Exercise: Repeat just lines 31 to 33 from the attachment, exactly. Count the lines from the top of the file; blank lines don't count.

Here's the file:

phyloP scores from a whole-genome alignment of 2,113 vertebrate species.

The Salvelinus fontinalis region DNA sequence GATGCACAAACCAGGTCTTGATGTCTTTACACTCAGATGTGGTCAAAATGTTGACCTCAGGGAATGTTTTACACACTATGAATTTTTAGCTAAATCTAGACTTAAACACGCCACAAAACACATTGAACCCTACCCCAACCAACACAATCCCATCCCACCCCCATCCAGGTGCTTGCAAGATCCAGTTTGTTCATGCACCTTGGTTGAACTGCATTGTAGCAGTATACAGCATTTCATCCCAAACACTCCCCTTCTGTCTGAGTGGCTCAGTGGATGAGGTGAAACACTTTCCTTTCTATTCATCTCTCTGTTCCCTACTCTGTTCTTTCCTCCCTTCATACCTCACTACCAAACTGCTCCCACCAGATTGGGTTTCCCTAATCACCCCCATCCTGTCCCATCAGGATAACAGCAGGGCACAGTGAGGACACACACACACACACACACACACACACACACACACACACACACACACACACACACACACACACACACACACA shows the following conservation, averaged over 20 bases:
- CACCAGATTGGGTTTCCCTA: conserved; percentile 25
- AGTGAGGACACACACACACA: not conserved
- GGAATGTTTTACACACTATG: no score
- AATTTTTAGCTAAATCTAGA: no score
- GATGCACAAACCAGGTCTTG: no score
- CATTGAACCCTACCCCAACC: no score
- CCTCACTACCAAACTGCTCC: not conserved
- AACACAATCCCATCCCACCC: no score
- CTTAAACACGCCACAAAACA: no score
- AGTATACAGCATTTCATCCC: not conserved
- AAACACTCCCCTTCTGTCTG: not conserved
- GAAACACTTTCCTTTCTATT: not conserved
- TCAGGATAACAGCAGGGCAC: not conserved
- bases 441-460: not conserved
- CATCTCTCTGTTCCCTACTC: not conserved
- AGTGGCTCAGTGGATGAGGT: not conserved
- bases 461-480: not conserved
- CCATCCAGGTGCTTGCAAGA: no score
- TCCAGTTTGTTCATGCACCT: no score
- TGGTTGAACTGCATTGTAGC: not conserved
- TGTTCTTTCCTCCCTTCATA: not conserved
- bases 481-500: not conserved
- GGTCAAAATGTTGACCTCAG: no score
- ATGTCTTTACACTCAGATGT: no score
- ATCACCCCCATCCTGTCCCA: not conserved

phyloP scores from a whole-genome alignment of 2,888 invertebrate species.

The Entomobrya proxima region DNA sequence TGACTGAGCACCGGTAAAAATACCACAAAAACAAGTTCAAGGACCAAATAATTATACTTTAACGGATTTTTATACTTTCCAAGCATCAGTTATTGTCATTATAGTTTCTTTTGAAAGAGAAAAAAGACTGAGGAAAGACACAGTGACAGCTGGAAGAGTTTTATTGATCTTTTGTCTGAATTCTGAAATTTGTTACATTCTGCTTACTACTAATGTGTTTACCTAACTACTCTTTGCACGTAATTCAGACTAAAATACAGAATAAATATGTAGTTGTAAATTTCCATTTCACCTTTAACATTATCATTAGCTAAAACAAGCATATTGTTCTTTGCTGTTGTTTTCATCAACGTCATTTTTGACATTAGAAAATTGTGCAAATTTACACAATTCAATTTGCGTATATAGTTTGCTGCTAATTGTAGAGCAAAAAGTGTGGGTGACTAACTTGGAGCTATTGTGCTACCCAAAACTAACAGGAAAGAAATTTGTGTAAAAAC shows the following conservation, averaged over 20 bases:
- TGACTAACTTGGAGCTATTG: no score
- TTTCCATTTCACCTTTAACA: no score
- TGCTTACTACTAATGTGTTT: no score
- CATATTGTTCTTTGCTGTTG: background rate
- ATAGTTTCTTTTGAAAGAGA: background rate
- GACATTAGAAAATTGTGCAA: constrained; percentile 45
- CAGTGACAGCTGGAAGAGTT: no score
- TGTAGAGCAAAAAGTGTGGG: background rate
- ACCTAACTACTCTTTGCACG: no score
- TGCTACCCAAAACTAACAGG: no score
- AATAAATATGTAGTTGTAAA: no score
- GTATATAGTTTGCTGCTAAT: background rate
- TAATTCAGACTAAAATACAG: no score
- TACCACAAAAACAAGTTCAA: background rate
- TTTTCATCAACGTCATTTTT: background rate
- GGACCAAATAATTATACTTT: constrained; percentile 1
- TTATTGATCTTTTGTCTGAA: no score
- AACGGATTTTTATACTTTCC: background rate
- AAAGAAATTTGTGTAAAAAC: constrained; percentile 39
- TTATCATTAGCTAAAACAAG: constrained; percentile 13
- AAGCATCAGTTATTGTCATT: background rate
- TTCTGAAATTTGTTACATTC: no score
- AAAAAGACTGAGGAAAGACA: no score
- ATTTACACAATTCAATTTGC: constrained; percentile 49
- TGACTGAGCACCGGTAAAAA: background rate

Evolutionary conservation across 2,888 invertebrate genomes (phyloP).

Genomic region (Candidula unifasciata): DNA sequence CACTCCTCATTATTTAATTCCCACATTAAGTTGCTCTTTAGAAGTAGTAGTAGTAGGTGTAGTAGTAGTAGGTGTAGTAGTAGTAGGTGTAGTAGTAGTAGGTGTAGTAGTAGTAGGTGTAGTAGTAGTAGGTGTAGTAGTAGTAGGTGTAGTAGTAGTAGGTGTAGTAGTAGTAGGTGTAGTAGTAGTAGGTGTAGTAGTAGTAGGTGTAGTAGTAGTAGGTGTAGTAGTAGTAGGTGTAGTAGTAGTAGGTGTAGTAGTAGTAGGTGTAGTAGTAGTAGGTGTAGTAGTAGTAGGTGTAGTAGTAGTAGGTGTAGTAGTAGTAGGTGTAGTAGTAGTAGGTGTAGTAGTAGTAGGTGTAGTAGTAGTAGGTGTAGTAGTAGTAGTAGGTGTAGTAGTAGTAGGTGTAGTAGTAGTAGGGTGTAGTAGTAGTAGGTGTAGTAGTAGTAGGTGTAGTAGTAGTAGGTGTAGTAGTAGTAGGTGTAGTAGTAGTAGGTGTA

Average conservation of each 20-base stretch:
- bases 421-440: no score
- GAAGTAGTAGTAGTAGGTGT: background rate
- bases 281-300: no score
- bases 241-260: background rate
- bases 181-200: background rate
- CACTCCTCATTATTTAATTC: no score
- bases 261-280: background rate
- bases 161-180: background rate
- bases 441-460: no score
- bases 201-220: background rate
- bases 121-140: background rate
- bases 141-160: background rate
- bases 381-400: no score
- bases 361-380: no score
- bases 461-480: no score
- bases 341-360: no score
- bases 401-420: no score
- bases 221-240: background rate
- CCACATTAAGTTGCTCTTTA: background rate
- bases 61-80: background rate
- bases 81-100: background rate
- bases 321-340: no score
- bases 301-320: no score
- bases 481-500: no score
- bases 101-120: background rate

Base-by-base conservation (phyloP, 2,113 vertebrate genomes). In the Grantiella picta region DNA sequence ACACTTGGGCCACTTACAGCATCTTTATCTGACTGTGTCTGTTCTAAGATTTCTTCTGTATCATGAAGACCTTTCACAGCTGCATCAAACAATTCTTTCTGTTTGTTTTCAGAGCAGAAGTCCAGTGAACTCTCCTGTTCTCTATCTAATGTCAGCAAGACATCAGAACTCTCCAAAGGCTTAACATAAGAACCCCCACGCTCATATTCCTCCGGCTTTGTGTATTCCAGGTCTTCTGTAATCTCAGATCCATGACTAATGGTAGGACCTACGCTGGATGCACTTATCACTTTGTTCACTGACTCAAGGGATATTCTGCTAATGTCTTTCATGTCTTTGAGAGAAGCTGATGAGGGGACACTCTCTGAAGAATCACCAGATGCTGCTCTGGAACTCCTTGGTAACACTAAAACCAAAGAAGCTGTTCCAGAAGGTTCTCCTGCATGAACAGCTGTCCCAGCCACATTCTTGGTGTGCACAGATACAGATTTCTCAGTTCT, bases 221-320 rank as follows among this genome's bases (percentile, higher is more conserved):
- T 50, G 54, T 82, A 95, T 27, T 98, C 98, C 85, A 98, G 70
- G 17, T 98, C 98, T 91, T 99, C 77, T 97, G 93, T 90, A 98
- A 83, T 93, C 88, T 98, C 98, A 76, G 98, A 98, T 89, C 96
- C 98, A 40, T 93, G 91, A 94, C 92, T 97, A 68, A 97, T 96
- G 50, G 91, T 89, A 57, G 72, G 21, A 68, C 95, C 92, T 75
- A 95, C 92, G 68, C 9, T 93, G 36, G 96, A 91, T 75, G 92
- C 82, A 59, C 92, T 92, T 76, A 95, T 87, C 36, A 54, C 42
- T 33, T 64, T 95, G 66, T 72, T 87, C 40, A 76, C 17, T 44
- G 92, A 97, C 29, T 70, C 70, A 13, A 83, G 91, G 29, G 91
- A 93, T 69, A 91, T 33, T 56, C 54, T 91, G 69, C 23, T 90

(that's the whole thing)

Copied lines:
- TTTCCATTTCACCTTTAACA: no score
- TGCTTACTACTAATGTGTTT: no score
- CATATTGTTCTTTGCTGTTG: background rate